Transgenic RNAi Reveals Essential Function for CTCF in H19 Gene Imprinting

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Science  09 Jan 2004:
Vol. 303, Issue 5655, pp. 238-240
DOI: 10.1126/science.1090934


The imprinted regulation of H19 and Insulin-like growth factor 2 expression involves binding of the vertebrate insulator protein, CCCTC binding factor (CTCF), to the maternally hypomethylated differentially methylated domain (DMD). Howthis hypomethylated state is maintained during oogenesis and the role of CTCF, if any, in this process are not understood. With the use of a transgenic RNA interference (RNAi)–based approach to generate oocytes with reduced amounts of CTCF protein, we found increased methylation of the H19 DMD and decreased developmental competence of CTCF-deficient oocytes. Our results suggest that CTCF protects the H19 DMD from de novo methylation during oocyte growth and is required for normal preimplantation development.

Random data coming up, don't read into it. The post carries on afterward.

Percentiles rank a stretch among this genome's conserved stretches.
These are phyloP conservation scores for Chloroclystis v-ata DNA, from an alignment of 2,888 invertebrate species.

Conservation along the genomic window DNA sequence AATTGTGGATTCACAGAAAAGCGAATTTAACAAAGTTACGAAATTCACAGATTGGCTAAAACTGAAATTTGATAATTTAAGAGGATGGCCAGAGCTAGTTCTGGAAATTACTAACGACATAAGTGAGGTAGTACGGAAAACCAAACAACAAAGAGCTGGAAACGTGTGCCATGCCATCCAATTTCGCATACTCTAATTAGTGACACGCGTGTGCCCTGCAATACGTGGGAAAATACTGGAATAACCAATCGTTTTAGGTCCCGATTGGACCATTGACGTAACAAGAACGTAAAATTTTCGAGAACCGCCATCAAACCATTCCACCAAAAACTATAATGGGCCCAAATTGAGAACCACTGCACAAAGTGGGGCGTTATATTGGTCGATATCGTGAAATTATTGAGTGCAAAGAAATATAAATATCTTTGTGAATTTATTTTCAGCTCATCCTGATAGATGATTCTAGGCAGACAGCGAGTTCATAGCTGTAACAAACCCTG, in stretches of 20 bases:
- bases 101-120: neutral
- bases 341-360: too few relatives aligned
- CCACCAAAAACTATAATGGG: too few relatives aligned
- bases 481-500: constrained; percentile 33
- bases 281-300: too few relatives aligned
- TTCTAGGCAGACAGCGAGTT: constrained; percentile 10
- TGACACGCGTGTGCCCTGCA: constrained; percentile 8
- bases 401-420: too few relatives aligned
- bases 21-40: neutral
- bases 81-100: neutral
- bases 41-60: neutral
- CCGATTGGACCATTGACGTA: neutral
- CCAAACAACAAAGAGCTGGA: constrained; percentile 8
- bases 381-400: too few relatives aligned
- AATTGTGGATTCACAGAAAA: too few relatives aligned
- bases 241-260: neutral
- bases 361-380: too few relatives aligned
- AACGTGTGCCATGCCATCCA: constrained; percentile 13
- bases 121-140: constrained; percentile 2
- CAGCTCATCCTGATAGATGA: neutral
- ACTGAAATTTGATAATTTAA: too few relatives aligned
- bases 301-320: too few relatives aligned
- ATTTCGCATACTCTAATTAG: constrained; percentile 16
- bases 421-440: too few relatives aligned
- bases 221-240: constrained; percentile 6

Genes that are subject to genomic imprinting in mammals exhibit differential expression of the parental alleles (1). The transcriptional machinery is thought to differentiate between the two alleles through heritable DNA and histone modifications. Although recent work has characterized epigenetic marks in somatic lineages, the mode by which this epigenetic control is established in the germ line remains poorly understood.

The maternally expressed H19 gene lies about 100 kb from the paternally expressed Insulin-like growth factor 2 gene (Igf2) (2). The imprinted expression of both genes depends on a 2-kb differentially methylated domain (DMD) located 2 kb upstream from the H19 promoter (3, 4) (Fig. 1A). The DMD is postulated to function as a methylation-sensitive insulator through the binding of the insulator protein CTCF to conserved upstream sequence elements (59). Binding of CTCF to the hypomethylated maternal DMD allows H19 exclusive access to downstream enhancers. Mutation of CTCF binding sites causes acquisition of methylation during postimplantation development, suggesting that CTCF also maintains maternal allele–specific hypomethylation (10, 11).

Fig. 1.